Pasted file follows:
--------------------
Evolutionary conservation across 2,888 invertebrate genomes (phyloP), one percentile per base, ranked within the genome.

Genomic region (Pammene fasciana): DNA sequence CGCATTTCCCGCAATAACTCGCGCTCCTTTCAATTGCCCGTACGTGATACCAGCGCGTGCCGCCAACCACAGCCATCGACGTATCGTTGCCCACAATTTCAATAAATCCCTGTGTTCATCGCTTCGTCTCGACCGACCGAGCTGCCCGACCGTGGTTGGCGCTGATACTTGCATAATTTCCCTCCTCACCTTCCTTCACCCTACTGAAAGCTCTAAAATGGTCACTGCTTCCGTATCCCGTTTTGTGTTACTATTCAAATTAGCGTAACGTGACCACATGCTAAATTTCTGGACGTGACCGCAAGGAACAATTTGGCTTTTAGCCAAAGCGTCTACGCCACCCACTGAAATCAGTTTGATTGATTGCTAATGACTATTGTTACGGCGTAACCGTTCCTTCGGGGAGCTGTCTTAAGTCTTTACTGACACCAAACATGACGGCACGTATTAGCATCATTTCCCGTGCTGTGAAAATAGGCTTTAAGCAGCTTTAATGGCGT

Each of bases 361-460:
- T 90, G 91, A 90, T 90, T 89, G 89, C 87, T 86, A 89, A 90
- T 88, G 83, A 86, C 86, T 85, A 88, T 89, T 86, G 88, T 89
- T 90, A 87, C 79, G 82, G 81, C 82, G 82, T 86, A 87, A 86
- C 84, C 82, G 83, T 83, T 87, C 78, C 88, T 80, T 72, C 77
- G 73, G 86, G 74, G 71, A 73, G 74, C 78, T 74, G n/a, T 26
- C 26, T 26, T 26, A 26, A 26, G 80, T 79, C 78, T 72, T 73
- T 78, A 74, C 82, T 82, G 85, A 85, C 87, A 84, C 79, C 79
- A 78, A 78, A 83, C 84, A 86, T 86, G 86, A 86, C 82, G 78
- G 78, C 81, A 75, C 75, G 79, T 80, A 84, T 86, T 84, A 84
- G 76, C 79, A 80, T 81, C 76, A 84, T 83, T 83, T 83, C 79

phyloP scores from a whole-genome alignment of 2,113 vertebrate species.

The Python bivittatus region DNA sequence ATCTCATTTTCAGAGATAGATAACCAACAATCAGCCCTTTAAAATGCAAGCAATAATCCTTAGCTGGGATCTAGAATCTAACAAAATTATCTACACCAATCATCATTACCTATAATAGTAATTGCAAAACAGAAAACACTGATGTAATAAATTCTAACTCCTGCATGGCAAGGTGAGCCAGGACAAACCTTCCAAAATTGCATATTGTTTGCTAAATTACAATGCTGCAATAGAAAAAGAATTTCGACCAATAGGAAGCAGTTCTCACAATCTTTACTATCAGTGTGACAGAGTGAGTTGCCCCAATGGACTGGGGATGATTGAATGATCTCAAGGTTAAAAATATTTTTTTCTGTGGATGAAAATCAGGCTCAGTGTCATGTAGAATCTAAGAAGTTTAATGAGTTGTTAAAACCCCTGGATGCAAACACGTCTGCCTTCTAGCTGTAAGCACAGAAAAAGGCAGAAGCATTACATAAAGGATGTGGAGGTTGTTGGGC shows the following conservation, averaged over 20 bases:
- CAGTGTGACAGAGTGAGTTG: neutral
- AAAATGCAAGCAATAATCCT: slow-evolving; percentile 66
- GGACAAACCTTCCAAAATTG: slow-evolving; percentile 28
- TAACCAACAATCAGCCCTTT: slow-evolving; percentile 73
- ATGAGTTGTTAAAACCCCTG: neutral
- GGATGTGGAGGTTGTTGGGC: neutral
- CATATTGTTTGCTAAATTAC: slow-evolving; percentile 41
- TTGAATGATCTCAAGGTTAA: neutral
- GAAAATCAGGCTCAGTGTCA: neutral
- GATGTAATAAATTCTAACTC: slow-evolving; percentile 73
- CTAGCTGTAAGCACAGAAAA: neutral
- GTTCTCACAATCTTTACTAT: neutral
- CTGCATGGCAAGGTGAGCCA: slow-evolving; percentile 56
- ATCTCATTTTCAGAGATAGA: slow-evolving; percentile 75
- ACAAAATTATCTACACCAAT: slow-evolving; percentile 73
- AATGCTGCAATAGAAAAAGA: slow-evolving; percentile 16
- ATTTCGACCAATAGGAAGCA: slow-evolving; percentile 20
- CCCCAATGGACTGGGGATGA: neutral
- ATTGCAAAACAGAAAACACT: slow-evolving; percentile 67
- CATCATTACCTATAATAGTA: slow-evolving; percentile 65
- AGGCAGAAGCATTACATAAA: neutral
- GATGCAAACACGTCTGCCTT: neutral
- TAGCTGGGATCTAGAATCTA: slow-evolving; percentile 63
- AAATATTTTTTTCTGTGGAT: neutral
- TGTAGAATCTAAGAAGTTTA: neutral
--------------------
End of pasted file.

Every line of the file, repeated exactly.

Evolutionary conservation across 2,888 invertebrate genomes (phyloP), one percentile per base, ranked within the genome.

Genomic region (Pammene fasciana): DNA sequence CGCATTTCCCGCAATAACTCGCGCTCCTTTCAATTGCCCGTACGTGATACCAGCGCGTGCCGCCAACCACAGCCATCGACGTATCGTTGCCCACAATTTCAATAAATCCCTGTGTTCATCGCTTCGTCTCGACCGACCGAGCTGCCCGACCGTGGTTGGCGCTGATACTTGCATAATTTCCCTCCTCACCTTCCTTCACCCTACTGAAAGCTCTAAAATGGTCACTGCTTCCGTATCCCGTTTTGTGTTACTATTCAAATTAGCGTAACGTGACCACATGCTAAATTTCTGGACGTGACCGCAAGGAACAATTTGGCTTTTAGCCAAAGCGTCTACGCCACCCACTGAAATCAGTTTGATTGATTGCTAATGACTATTGTTACGGCGTAACCGTTCCTTCGGGGAGCTGTCTTAAGTCTTTACTGACACCAAACATGACGGCACGTATTAGCATCATTTCCCGTGCTGTGAAAATAGGCTTTAAGCAGCTTTAATGGCGT

Each of bases 361-460:
- T 90, G 91, A 90, T 90, T 89, G 89, C 87, T 86, A 89, A 90
- T 88, G 83, A 86, C 86, T 85, A 88, T 89, T 86, G 88, T 89
- T 90, A 87, C 79, G 82, G 81, C 82, G 82, T 86, A 87, A 86
- C 84, C 82, G 83, T 83, T 87, C 78, C 88, T 80, T 72, C 77
- G 73, G 86, G 74, G 71, A 73, G 74, C 78, T 74, G n/a, T 26
- C 26, T 26, T 26, A 26, A 26, G 80, T 79, C 78, T 72, T 73
- T 78, A 74, C 82, T 82, G 85, A 85, C 87, A 84, C 79, C 79
- A 78, A 78, A 83, C 84, A 86, T 86, G 86, A 86, C 82, G 78
- G 78, C 81, A 75, C 75, G 79, T 80, A 84, T 86, T 84, A 84
- G 76, C 79, A 80, T 81, C 76, A 84, T 83, T 83, T 83, C 79

phyloP scores from a whole-genome alignment of 2,113 vertebrate species.

The Python bivittatus region DNA sequence ATCTCATTTTCAGAGATAGATAACCAACAATCAGCCCTTTAAAATGCAAGCAATAATCCTTAGCTGGGATCTAGAATCTAACAAAATTATCTACACCAATCATCATTACCTATAATAGTAATTGCAAAACAGAAAACACTGATGTAATAAATTCTAACTCCTGCATGGCAAGGTGAGCCAGGACAAACCTTCCAAAATTGCATATTGTTTGCTAAATTACAATGCTGCAATAGAAAAAGAATTTCGACCAATAGGAAGCAGTTCTCACAATCTTTACTATCAGTGTGACAGAGTGAGTTGCCCCAATGGACTGGGGATGATTGAATGATCTCAAGGTTAAAAATATTTTTTTCTGTGGATGAAAATCAGGCTCAGTGTCATGTAGAATCTAAGAAGTTTAATGAGTTGTTAAAACCCCTGGATGCAAACACGTCTGCCTTCTAGCTGTAAGCACAGAAAAAGGCAGAAGCATTACATAAAGGATGTGGAGGTTGTTGGGC shows the following conservation, averaged over 20 bases:
- CAGTGTGACAGAGTGAGTTG: neutral
- AAAATGCAAGCAATAATCCT: slow-evolving; percentile 66
- GGACAAACCTTCCAAAATTG: slow-evolving; percentile 28
- TAACCAACAATCAGCCCTTT: slow-evolving; percentile 73
- ATGAGTTGTTAAAACCCCTG: neutral
- GGATGTGGAGGTTGTTGGGC: neutral
- CATATTGTTTGCTAAATTAC: slow-evolving; percentile 41
- TTGAATGATCTCAAGGTTAA: neutral
- GAAAATCAGGCTCAGTGTCA: neutral
- GATGTAATAAATTCTAACTC: slow-evolving; percentile 73
- CTAGCTGTAAGCACAGAAAA: neutral
- GTTCTCACAATCTTTACTAT: neutral
- CTGCATGGCAAGGTGAGCCA: slow-evolving; percentile 56
- ATCTCATTTTCAGAGATAGA: slow-evolving; percentile 75
- ACAAAATTATCTACACCAAT: slow-evolving; percentile 73
- AATGCTGCAATAGAAAAAGA: slow-evolving; percentile 16
- ATTTCGACCAATAGGAAGCA: slow-evolving; percentile 20
- CCCCAATGGACTGGGGATGA: neutral
- ATTGCAAAACAGAAAACACT: slow-evolving; percentile 67
- CATCATTACCTATAATAGTA: slow-evolving; percentile 65
- AGGCAGAAGCATTACATAAA: neutral
- GATGCAAACACGTCTGCCTT: neutral
- TAGCTGGGATCTAGAATCTA: slow-evolving; percentile 63
- AAATATTTTTTTCTGTGGAT: neutral
- TGTAGAATCTAAGAAGTTTA: neutral